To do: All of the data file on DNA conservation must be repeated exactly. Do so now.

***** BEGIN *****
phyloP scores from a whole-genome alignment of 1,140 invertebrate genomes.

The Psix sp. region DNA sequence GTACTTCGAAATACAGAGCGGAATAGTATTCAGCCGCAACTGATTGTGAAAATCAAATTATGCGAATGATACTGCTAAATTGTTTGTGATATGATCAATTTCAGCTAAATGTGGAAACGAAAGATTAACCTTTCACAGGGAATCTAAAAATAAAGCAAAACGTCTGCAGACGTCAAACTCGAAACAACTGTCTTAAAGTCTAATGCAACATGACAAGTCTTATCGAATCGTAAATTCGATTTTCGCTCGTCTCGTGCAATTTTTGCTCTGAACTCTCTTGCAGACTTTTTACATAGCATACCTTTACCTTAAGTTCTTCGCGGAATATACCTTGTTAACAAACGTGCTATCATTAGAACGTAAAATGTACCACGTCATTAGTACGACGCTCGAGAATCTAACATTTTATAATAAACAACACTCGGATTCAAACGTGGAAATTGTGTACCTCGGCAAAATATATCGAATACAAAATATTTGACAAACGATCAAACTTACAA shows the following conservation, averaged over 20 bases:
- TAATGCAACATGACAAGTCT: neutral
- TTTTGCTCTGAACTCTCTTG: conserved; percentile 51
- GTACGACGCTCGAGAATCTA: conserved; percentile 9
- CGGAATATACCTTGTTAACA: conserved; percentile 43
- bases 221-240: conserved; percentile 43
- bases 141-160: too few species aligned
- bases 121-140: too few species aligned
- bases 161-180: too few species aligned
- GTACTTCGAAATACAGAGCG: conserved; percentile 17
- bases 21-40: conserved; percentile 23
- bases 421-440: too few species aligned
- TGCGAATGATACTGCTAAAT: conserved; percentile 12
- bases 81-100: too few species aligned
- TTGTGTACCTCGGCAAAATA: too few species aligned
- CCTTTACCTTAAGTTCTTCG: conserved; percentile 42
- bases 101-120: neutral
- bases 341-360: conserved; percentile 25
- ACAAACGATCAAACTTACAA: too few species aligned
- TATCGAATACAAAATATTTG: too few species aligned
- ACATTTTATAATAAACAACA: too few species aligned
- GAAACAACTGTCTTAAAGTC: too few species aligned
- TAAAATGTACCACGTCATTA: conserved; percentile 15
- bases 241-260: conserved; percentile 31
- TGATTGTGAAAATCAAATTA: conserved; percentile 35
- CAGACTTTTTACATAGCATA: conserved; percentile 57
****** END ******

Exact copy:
phyloP scores from a whole-genome alignment of 1,140 invertebrate genomes.

The Psix sp. region DNA sequence GTACTTCGAAATACAGAGCGGAATAGTATTCAGCCGCAACTGATTGTGAAAATCAAATTATGCGAATGATACTGCTAAATTGTTTGTGATATGATCAATTTCAGCTAAATGTGGAAACGAAAGATTAACCTTTCACAGGGAATCTAAAAATAAAGCAAAACGTCTGCAGACGTCAAACTCGAAACAACTGTCTTAAAGTCTAATGCAACATGACAAGTCTTATCGAATCGTAAATTCGATTTTCGCTCGTCTCGTGCAATTTTTGCTCTGAACTCTCTTGCAGACTTTTTACATAGCATACCTTTACCTTAAGTTCTTCGCGGAATATACCTTGTTAACAAACGTGCTATCATTAGAACGTAAAATGTACCACGTCATTAGTACGACGCTCGAGAATCTAACATTTTATAATAAACAACACTCGGATTCAAACGTGGAAATTGTGTACCTCGGCAAAATATATCGAATACAAAATATTTGACAAACGATCAAACTTACAA shows the following conservation, averaged over 20 bases:
- TAATGCAACATGACAAGTCT: neutral
- TTTTGCTCTGAACTCTCTTG: conserved; percentile 51
- GTACGACGCTCGAGAATCTA: conserved; percentile 9
- CGGAATATACCTTGTTAACA: conserved; percentile 43
- bases 221-240: conserved; percentile 43
- bases 141-160: too few species aligned
- bases 121-140: too few species aligned
- bases 161-180: too few species aligned
- GTACTTCGAAATACAGAGCG: conserved; percentile 17
- bases 21-40: conserved; percentile 23
- bases 421-440: too few species aligned
- TGCGAATGATACTGCTAAAT: conserved; percentile 12
- bases 81-100: too few species aligned
- TTGTGTACCTCGGCAAAATA: too few species aligned
- CCTTTACCTTAAGTTCTTCG: conserved; percentile 42
- bases 101-120: neutral
- bases 341-360: conserved; percentile 25
- ACAAACGATCAAACTTACAA: too few species aligned
- TATCGAATACAAAATATTTG: too few species aligned
- ACATTTTATAATAAACAACA: too few species aligned
- GAAACAACTGTCTTAAAGTC: too few species aligned
- TAAAATGTACCACGTCATTA: conserved; percentile 15
- bases 241-260: conserved; percentile 31
- TGATTGTGAAAATCAAATTA: conserved; percentile 35
- CAGACTTTTTACATAGCATA: conserved; percentile 57